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Recently there was a report being circulated about a prominent celebrity chef who appeared to be involved in some kind of domestic abuse situation. Someone had the gall to take pictures and others had the gall to publish them. Where were the people who should have stepped in and said to the abuser that that kind of behavior is utterly and completely unacceptable! I don’t care if you’re a celebrity or if you’re a beggar, no-one should have to be subjected to abuse, let alone have an audience to a deeply traumatic experience.

I was devastated that the pictures published included some of the distraught victim crying and walking to her car. Where is common decency? Why are we enabling this behavior by using it as fodder for print, or gossip, or someone else’s fifteen minutes of fame? Why was no-one running to her aid at the very time this incident was taking place?

domestic abuse poster

I have been at the receiving end of abuse on many levels in my life. Many of them over a prolonged period and some fleeting, and yet,  each just as damaging and soul-crushing as the other. I cannot begin to form into words the slow and excruciating stripping away of one’s dignity, self-worth, and joy. I had reached out to many, on many occasions with the hope that one voice other than mine would say to my abuser, ‘This is not okay!’ I didn’t find it.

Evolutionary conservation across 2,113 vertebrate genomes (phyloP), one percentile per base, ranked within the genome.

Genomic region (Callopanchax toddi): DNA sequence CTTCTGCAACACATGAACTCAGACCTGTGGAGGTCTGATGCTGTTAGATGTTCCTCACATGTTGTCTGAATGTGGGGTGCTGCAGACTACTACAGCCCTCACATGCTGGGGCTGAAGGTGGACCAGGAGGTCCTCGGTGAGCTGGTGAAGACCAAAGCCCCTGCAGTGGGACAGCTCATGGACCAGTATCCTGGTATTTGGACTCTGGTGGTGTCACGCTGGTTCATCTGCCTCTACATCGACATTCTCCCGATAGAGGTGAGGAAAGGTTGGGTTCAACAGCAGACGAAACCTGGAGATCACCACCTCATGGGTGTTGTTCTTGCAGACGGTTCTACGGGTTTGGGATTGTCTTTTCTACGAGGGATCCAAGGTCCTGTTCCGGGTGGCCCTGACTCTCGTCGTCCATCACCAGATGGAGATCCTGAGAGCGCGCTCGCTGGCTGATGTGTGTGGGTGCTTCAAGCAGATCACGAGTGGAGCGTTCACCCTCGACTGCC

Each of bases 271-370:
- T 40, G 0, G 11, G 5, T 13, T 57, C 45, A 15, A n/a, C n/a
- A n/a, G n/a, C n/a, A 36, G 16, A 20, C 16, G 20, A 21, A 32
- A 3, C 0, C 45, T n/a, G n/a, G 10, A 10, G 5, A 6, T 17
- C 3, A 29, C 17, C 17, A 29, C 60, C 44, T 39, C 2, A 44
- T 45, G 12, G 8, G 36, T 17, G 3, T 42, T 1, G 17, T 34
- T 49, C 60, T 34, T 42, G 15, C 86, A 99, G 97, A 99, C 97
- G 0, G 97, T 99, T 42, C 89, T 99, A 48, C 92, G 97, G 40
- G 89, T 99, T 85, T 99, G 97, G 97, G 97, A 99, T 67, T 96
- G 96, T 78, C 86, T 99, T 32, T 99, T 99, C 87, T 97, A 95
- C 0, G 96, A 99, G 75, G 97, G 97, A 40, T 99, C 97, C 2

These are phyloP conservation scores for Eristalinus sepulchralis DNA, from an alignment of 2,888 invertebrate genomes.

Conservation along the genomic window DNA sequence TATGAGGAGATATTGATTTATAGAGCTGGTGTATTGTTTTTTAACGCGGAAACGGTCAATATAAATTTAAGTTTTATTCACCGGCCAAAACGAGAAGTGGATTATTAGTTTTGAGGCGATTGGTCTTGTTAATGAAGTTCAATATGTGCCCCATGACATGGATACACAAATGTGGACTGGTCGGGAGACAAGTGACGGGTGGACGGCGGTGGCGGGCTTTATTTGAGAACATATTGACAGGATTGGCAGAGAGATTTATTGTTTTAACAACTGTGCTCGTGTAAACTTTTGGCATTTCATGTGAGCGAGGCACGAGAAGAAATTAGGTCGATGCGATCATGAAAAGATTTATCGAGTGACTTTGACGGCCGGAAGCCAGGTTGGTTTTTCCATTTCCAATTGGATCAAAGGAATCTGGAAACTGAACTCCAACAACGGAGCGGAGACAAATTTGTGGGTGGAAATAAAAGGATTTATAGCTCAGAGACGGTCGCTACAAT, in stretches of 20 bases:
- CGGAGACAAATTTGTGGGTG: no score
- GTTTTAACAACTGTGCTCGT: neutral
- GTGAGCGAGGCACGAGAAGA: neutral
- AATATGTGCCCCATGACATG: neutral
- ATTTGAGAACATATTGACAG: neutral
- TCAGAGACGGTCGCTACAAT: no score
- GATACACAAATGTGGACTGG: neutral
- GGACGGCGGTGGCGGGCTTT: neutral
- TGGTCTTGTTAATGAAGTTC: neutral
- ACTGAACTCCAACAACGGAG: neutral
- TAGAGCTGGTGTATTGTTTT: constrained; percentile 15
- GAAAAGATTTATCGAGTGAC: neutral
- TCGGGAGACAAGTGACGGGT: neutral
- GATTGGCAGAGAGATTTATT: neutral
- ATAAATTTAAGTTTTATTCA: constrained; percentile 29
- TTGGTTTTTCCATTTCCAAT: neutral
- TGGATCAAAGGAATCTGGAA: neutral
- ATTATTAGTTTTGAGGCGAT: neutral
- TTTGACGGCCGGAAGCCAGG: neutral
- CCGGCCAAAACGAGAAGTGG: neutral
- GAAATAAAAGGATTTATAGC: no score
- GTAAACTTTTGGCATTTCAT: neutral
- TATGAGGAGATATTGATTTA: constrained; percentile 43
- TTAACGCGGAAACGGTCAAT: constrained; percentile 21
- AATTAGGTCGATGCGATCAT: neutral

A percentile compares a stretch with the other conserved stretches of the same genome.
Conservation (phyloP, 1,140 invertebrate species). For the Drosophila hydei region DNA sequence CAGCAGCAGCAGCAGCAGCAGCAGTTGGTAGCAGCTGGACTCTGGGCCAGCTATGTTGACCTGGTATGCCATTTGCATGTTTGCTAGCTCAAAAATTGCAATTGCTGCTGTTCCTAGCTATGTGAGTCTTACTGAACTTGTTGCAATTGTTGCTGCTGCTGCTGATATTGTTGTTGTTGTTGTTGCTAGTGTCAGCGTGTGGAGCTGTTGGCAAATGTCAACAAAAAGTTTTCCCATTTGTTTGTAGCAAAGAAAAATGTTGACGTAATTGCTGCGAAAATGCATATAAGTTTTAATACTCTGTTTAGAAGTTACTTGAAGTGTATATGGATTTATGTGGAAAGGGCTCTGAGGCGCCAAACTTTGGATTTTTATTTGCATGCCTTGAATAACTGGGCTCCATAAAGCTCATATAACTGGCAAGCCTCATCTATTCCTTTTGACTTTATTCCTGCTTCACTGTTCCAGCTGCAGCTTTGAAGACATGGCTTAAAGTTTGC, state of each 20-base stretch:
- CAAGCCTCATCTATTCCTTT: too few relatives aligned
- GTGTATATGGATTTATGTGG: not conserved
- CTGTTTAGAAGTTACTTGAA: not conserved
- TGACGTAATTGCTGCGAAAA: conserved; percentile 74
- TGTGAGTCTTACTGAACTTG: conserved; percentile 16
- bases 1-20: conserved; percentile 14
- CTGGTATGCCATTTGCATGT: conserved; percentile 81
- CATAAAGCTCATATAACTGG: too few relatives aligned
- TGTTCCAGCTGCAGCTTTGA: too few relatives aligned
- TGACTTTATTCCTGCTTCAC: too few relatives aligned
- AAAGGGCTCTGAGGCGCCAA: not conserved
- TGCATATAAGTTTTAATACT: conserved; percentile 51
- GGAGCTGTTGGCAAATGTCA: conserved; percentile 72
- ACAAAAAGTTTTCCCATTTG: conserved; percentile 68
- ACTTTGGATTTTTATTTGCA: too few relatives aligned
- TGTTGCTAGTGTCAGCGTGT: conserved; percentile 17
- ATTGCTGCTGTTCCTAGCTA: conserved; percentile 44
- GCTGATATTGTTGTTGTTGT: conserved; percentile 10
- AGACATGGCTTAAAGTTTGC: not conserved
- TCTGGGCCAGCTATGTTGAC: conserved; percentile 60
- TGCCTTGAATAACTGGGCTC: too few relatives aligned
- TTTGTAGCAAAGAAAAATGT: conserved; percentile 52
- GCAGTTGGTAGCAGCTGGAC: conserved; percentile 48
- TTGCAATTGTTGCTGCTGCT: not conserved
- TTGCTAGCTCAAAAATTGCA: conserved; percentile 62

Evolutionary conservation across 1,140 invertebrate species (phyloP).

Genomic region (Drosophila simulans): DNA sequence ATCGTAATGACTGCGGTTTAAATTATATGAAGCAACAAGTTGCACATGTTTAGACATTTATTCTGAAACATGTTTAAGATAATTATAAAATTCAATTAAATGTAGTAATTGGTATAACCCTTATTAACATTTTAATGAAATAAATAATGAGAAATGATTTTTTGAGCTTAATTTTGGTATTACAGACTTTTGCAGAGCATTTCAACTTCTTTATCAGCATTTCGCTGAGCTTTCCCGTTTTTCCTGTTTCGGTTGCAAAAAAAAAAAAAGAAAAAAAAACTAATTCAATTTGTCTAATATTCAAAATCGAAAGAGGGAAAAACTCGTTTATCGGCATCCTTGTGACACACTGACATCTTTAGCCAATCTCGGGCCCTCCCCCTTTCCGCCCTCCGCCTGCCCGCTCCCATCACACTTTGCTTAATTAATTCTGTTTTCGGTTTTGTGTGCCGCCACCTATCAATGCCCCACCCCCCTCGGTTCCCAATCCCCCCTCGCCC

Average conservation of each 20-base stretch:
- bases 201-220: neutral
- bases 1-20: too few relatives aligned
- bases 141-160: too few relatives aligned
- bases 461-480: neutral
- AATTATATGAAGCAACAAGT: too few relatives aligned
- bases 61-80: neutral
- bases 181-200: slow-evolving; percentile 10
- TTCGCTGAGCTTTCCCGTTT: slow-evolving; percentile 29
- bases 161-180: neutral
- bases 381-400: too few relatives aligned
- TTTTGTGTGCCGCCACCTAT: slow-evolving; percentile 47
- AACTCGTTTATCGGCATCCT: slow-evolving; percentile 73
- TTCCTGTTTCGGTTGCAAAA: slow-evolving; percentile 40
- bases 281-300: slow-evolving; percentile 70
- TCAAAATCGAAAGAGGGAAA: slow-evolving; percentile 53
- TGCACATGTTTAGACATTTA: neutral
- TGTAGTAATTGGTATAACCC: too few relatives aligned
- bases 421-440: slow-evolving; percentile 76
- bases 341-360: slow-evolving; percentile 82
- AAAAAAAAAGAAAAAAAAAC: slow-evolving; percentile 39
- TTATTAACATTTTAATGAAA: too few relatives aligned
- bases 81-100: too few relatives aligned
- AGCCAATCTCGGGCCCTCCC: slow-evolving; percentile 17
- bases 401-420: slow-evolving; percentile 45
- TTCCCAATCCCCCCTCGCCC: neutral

I remember one particular incident (of many), when I was being strangled to the point of blacking out. I managed to run to the phone and in my desperation I rang someone I knew who had bragged about putting an end to violence in someone else’s relationship. Surely this big, burly man who had done this for someone would do it for me, right? Wrong. I pleaded with him to tell my abuser to stop. That’s all he had to say. Just to make him know that someone would step up. His response: I don’t want to be involved. By that stage, the phone was yanked from it’s socket, I was being spun around the room by my hair and flung to the floor – my punishment for ‘making him look bad to others’. Minutes later I had a knife to my throat and warned that if I pulled a stunt like that again, I would be dead.

I am still healing. But I feel as keenly today the feeling of degradation and helplessness that I felt that day.

The idea that someone has gone through that trauma of anguish and sorrow so publicly makes me sick to my stomach. How can we call ourselves a civilized society and still stand aside and tolerate this abhorrent behavior? What will it take to move us to action?

I get that public awareness is a good thing. I just take issue with the fact that someone photographed an actual incident taking place and didn’t have the decency to step in. Am I wrong? Are we to just allow these things to happen before our very eyes and not say anything? Are we so concerned about how we will look, that we forget that what an abuser does is infinitely worse than being someone who ‘interferes’?